Metaphors Be With You

I’m obsessed with metaphors. Also, I hate them. But also, I love them. This is me writing every day:

*Type along at a brisk pace, realize I need a metaphor, can’t think of one, click over to Facebook, immediately lose an hour of writing time, come back to manuscript finally, give up and put a place holder and keep writing*

I’m not kidding. It happens literally every day.

This is me every day that I’m revising:

*Read through and make a dozen tiny tweaks per page, get to a note I left myself while drafting: Put metaphor here about togetherness. Curse former self and my laziness and lack of wordsmithiness, threaten to punch laptop*

Also literally every time I have to revise.

And yet. And yet I love them. They breathe life and voice into writing. They are the ichor of imagery (ßthat’s a metaphor because why just say they’re essential when I can cast them as god blood?).

So how does one do them better? Or at all?

Two answers: Poetry and Play.

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First, if you’re not in the habit of reading poetry, start. I recently discovered Mary Oliver. I know. It’s a shame that it’s taken me so long, but here we are. And every morning I read a few of her poems before I get start my own work, and she just blows me away. I feel giddy, like I’m going to open my mouth and cherry blossoms or pink balloons will spill out (metaphor!) because I can’t contain the happiness at what she does with language, the way she evokes images and feeling.

This morning, for example, I read a poem she wrote about goldenrod, that maligned flower that is a borderline weed—if you’re my grandfather it’s definitely a weed—and she said this about them:

All day

On their airy backbones

They toss in the wind,

They bend as though it was natural and godly to bend,

The rise in a stiff sweetness

In the pure peace of giving

One’s gold away.

I mean. . . . COME ON. “Their airy backbones”? That’s a metaphor, which I guess I should define. A metaphor is a figure of speech comparing two things that don’t initially seem alike. Backbones? Vertebrates have backbones, not flowers. But she gave the goldenrod one, and now I see it, and that is metaphor. Suddenly the humble goldenrod, even the lowly goldenrod (if you’re my grandfather) becomes majestic, a benevolent god bestowing its gold upon us.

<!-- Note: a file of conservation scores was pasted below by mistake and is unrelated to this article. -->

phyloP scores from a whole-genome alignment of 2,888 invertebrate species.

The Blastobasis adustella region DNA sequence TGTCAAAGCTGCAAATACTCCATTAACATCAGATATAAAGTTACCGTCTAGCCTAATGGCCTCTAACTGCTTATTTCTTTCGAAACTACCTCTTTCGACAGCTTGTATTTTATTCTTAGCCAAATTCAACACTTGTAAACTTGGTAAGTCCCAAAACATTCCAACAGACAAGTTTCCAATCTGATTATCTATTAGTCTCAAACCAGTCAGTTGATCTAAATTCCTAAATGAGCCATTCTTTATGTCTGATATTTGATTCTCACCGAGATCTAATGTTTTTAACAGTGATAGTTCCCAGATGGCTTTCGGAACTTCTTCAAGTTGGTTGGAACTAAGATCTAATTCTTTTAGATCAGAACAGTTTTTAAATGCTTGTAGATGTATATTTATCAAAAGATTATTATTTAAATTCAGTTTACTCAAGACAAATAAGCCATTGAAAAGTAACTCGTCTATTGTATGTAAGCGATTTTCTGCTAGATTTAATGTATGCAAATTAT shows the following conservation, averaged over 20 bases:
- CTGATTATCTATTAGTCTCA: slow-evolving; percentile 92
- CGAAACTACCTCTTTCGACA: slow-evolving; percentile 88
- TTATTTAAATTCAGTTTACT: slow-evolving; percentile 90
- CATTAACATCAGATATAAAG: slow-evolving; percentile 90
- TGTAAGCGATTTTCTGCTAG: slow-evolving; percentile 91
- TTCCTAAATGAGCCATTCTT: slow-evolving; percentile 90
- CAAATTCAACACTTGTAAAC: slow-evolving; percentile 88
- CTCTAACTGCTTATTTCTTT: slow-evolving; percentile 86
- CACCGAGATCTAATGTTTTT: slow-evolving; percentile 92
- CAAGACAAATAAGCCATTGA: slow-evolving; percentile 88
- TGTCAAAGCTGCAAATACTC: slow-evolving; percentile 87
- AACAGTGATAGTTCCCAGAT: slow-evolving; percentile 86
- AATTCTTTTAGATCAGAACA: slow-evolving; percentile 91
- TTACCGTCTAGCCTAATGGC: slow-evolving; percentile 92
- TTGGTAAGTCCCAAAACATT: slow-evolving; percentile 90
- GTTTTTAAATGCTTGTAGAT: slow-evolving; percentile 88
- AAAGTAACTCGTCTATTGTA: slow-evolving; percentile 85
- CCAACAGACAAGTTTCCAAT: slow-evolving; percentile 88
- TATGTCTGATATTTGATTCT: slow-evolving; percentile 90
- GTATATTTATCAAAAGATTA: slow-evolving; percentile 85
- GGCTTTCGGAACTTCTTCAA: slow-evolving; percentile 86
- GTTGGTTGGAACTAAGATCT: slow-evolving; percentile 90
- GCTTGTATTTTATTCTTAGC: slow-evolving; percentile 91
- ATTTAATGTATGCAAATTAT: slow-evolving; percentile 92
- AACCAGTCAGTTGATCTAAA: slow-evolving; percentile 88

Just . . . gah.

So that’s the first thing: read lots of poetry. Try on different poets until you find the ones you like. Feel the way they work with language. Any time a poem evokes a strong feeling in you, stop and look at the language the poet used to do that. Any time you find your mind’s eye conjuring an image with perfect clarity, examine how the poet drew the image with words. Poets pack so much into so little. Take it apart, find the invisible stitches, and see how it’s done.

Then play. Play, play, play.

I’ve seen several writing exercises for working with metaphor but one I found most effective for easing my creative writing students into greater use of metaphor was to give them a disorder for a day called synesthesia. This is when someone’s sensory wires get crossed. Some synesthetes associate colors with certain sounds, others see colors when they taste certain foods. Imagine you’re a synesthete, or in other words, that you had to describe something using senses you would not normally use to experience it.

For example: stars. We experience stars strictly with our eyes. But what if you had to describe the way a star feels in terms of its sound? Does it sound like shattering glass? The tinkle of a silver bell? The roar of a fire? How would a star taste? Because a star that tastes like wintergreen gum is far different than a star that tastes like spring water.

All of that? It’s metaphor. The next time you’re stuck on a description for something, explore it with a sense you wouldn’t normally use and then figure out how to explain the feel of the thing rather than the literalness of it through a non-dominant sense. Can’t think of a fresh way to describe the way an oak tree looks? Then describe the way it feels through the sense of taste. “The oak tree was Sunday pot roasts and winter flannels.” “The oak tree sang forgotten hymns and whispered wind stories.”

The internet is rife with writing exercises to help you practice metaphor. Here are a few to get you started playing. Try one every day for two weeks and see how it manifests in your writing—clearer voice, fresher imagery—because it will. You’ll find your groove, the ones that feel write to you, and then you’ll have it: the next level of developing your unique writing voice.

Go forth and explore!

http://scotts.members.sonic.net/albany/apages/prompt/metaphor.html

http://anitra.net/kalliope/metaphor.html (Scroll down for the exercises)